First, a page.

Port of Vancouver volume increased last year despite pandemic, supply chain disruptions and flooding


Vancouver Fraser Port Authority says cargo volumes rose 1% to 146 million tonnes last year despite the pandemic, global supply chain challenges and extreme weather in British Columbia at the end of the year.

The country’s largest port says record container and foreign bulk volumes have helped maintain cargo volumes despite trade difficulties in a year in which the cruise season was canceled due to COVID -19.

Grain volumes were down 13% after eight consecutive record years due to drought in Western Canada in the second half of the year.

The number of shipping containers passing through the port increased by 6% to reach 3.7 million TEUs (20-foot equivalent units) in 2021, a record for the fifth consecutive year.

Amid increased container trade, a high number of empty containers put pressure on Canadian exporters as containers were rushed back to Asia to meet strong consumer demand in North America.

Limited port space

The port warns that serious supply chain problems will occur in a few years as container terminals on the west coast are expected to run out of capacity by the end of the decade.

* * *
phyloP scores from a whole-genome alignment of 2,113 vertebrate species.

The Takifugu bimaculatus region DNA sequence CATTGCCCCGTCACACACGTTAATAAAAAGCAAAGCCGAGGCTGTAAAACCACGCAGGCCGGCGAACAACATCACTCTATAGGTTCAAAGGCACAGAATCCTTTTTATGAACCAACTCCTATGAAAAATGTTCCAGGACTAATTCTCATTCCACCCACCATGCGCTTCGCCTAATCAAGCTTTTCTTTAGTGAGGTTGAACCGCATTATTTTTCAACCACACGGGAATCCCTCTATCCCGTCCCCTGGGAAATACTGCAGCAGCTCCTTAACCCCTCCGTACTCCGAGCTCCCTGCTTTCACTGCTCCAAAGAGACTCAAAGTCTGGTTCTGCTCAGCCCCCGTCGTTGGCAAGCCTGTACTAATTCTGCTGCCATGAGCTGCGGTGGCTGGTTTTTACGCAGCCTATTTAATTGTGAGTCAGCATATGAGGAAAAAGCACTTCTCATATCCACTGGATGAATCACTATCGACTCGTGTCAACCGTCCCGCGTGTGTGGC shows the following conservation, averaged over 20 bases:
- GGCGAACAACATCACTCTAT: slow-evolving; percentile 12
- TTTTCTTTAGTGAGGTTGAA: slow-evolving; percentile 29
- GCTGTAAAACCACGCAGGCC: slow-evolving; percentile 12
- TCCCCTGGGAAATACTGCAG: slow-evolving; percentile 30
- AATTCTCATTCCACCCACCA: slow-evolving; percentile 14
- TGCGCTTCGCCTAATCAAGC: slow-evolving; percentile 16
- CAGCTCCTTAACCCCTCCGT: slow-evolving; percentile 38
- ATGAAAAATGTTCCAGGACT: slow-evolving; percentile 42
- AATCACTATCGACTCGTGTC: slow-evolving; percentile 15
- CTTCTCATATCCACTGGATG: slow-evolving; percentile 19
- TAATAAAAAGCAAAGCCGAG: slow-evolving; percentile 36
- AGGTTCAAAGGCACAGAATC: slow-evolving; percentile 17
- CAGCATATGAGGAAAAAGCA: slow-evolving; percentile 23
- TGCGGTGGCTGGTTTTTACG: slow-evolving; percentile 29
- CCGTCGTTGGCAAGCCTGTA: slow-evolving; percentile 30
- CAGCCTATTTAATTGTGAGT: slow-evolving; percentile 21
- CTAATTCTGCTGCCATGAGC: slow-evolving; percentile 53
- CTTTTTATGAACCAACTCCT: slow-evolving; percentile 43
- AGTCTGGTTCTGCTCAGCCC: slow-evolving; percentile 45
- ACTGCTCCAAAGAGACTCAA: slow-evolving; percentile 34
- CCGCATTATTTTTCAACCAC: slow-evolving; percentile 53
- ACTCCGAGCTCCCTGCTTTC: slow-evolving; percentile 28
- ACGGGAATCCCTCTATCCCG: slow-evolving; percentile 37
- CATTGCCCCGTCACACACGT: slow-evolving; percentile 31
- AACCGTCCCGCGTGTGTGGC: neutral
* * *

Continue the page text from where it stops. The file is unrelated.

“Vancouver’s port community has risen to challenge after challenge in 2021 – sometimes working around the clock – to keep the port connected to national supply chains and goods moving for Canadians,” said Robin Silvester, President and CEO. of the management of the Vancouver Fraser Port Authority, the federal authority responsible for the Port of Vancouver.

General cargo increased 18%, with log volumes up 23%, base metals 51% and wood pulp 10%.

Dry bulk freight increased by 1%, coal by 19%, grain by 10%, potash by 13% and sulfur by 14%.

Liquid bulk tonnage fell 8% due to a 30% drop in canola oil, a 12% drop in crude oil and a 14% drop in chemicals.